And to think the discovery almost didn’t happen.
During his doctoral years at Columbia University, physicist Andrea Young and colleagues tried to perfect the environment around graphene, the single-atom-thick material derived from graphite. It conducts heat and electricity efficiently and is 100 times stronger than the strongest steel, but because it’s so thin, graphene is strongly influenced by its surroundings. A dirty substrate, for example, degrades its electronic and optical properties.
Trying to solve the problem but making little headway, Young and his collaborators nearly gave up.
“After a year of frustration, we were ready to call it quits,” recalled Young, now an assistant professor of physics at UC Santa Barbara. “We had hints that putting graphene on a sheet of hexagonal boron nitride might make cleaner electronic devices, but we couldn’t get rid of these large wrinkles. We finally managed to cut them away, and when we cooled down the first wrinkle-free sample, we immediately saw a subtle effect of electronic correlations that had only been hinted at before.”
In the years since, Young and his collaborators determined how to integrate graphene and other atomically thin crystals into layered two-dimensional arrangements called van der Waals heterostructures.
As a result of that discovery, Young has been awarded the 2016 McMillan Award for outstanding contributions in condensed matter physics. Named in memory of physicist William McMillan of the University of Illinois at Urbana-Champaign, the award is presented annually for distinguished research performed within five years of receiving a Ph.D.
“I congratulate Andrea on this wonderful award,” said Pierre Wiltzius, executive dean of the College of Letters and Science. “Looking through the list of previous winners, I note that he will join the ranks of highly accomplished scientists, including Eric Betzig, who went on to win the Nobel Prize. I am very proud that he is in our physics department and look forward to many future professional accolades.”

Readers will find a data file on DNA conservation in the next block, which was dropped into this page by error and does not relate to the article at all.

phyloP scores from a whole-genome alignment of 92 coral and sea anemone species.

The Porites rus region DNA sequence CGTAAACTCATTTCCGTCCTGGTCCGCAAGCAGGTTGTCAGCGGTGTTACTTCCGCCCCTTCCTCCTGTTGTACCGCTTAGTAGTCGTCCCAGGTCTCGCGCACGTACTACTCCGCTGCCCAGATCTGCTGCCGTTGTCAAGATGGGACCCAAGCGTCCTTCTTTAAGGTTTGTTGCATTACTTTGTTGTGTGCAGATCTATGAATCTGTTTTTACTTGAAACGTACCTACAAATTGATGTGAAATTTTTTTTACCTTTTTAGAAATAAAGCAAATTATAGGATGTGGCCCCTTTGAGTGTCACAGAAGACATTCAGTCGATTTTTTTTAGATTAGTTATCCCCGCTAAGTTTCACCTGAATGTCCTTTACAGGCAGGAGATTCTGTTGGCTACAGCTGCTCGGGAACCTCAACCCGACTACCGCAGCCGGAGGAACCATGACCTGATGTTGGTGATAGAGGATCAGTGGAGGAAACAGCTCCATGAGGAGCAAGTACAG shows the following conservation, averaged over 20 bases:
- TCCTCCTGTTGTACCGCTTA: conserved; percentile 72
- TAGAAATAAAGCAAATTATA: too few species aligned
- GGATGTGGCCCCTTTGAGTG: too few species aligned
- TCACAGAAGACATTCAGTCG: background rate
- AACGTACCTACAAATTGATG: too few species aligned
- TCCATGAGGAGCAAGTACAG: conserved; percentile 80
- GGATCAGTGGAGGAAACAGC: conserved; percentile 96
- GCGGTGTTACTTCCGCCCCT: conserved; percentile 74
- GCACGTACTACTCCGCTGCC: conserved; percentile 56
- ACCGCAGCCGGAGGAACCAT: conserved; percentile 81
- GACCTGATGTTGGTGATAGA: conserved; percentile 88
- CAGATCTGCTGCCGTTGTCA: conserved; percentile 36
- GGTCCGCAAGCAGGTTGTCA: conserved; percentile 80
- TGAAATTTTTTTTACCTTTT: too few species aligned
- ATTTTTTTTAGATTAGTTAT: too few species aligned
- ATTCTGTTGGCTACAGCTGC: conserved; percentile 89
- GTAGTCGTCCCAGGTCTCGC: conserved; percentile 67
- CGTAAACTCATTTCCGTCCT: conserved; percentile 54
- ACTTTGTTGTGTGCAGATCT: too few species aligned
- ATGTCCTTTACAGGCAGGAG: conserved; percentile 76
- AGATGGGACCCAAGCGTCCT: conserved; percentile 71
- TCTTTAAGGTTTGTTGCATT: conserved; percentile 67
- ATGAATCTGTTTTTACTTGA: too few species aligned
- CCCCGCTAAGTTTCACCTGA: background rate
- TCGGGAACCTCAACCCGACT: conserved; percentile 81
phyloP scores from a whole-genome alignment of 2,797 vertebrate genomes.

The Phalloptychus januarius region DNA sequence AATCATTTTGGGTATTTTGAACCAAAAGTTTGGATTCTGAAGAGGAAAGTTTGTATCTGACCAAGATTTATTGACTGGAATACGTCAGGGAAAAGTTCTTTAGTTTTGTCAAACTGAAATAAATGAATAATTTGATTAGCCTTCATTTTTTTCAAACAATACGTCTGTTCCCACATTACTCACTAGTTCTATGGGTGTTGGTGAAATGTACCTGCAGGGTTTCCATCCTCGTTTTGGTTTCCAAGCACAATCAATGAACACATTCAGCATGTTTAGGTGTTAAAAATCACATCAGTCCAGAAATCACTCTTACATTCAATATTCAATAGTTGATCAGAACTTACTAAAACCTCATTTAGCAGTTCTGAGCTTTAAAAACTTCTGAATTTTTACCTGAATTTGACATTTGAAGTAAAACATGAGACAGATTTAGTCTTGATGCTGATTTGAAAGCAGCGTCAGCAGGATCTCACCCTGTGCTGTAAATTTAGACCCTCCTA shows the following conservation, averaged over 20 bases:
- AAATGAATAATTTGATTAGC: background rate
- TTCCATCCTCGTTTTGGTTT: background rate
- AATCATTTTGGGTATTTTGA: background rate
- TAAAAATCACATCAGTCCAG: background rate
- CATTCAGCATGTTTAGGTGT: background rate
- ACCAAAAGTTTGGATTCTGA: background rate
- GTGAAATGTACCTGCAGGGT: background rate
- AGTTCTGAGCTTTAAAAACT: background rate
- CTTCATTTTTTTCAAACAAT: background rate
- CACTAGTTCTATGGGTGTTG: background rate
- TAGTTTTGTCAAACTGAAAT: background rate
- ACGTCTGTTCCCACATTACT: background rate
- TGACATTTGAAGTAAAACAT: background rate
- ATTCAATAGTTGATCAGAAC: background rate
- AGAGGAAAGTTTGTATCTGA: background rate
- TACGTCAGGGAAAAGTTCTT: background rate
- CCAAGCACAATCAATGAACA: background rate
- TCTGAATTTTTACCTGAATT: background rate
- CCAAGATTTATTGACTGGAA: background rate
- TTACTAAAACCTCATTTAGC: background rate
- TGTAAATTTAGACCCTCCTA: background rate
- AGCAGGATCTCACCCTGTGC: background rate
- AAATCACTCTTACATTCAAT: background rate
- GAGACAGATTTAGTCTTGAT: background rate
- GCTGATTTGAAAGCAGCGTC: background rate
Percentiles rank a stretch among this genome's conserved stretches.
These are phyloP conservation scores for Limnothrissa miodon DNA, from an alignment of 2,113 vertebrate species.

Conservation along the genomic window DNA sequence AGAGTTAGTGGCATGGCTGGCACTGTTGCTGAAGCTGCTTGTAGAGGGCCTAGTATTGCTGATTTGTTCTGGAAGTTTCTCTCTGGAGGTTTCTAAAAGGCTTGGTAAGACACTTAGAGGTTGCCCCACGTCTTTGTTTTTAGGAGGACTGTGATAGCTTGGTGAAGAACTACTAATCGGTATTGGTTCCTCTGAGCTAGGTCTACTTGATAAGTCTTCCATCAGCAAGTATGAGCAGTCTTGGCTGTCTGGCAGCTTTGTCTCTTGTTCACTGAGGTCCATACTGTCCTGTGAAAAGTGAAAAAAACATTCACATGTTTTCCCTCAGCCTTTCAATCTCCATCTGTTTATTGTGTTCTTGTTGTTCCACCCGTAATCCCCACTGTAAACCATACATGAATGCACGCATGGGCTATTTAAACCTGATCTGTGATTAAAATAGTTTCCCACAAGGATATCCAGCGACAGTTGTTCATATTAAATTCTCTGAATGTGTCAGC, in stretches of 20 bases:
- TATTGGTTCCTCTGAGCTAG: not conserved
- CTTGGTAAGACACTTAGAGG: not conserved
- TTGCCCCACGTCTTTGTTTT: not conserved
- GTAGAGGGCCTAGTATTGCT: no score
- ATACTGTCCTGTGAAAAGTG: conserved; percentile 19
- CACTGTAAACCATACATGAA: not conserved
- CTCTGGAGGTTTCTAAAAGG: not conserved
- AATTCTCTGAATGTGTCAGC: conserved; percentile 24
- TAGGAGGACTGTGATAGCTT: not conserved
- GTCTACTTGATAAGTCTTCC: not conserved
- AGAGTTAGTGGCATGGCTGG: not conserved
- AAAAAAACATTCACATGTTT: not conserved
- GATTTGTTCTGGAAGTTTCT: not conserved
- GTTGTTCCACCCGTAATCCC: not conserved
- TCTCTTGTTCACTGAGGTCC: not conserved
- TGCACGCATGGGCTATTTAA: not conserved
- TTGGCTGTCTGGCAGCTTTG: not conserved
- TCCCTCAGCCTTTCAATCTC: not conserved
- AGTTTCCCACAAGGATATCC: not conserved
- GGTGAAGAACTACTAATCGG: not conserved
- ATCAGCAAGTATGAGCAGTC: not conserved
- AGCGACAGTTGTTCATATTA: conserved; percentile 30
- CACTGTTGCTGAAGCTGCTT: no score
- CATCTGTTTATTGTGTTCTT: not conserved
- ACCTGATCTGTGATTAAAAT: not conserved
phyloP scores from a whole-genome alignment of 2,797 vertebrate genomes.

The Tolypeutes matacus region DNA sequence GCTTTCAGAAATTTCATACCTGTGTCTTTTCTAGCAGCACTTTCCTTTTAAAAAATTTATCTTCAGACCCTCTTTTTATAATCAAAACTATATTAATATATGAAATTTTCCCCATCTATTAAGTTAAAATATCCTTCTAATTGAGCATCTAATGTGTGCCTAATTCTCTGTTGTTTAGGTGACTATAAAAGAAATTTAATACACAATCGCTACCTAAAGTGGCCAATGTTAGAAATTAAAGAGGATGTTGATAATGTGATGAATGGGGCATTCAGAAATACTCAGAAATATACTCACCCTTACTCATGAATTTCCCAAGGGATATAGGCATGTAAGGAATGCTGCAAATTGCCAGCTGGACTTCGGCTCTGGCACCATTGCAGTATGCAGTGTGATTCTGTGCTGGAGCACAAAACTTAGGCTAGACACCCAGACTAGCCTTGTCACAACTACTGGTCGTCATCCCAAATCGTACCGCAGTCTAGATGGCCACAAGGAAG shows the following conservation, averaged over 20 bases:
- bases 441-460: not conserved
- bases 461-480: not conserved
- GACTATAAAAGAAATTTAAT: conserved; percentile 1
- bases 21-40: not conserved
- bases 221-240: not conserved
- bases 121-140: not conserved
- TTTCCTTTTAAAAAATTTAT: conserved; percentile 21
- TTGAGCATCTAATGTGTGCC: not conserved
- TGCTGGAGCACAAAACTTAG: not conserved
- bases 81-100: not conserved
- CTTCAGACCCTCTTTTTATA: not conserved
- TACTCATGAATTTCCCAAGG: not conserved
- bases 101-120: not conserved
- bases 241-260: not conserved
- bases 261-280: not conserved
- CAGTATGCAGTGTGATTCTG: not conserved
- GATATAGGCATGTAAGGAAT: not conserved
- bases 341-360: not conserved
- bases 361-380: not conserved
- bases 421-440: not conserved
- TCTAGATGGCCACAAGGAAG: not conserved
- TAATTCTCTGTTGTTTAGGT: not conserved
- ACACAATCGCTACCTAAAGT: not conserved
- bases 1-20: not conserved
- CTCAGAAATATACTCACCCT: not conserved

Recounting the discovery, Young said the hard part was figuring out how pick up a single sheet of graphene and put it on top of or in between layers of boron nitride. “Think about reusing Saran Wrap — it gets wrinkled and it’s a mess,” he said. “Now imagine that wrap was 30,000 times thinner — we struggled with that for quite a while!
“The key thing was that even though it was difficult to figure this out the first time, it turned out not to be difficult to reproduce,” he added. “We knew right away the discovery would have a big impact, but the community did a lot with the technique we didn’t think about originally.”
The electrons in graphene live in a two-dimensional world with unique laws of physics. Young’s own work has focused on engineering electronic devices whose behavior is dominated by their quantum mechanical properties. By tailoring the environment around a graphene sheet or coupling multiple sheets together, he and his research group are trying to observe new states of matter unique to two dimensions.
“In many ways, graphene was a democratization of low-dimensional physics because anybody can take a piece of Scotch tape and a piece of graphite, and with very simple, very standard tools have a relatively high-quality two-dimensional electron gas to play with,” Young explained. “Van der Waals heterostructures expand that democracy to include much more complicated structures.”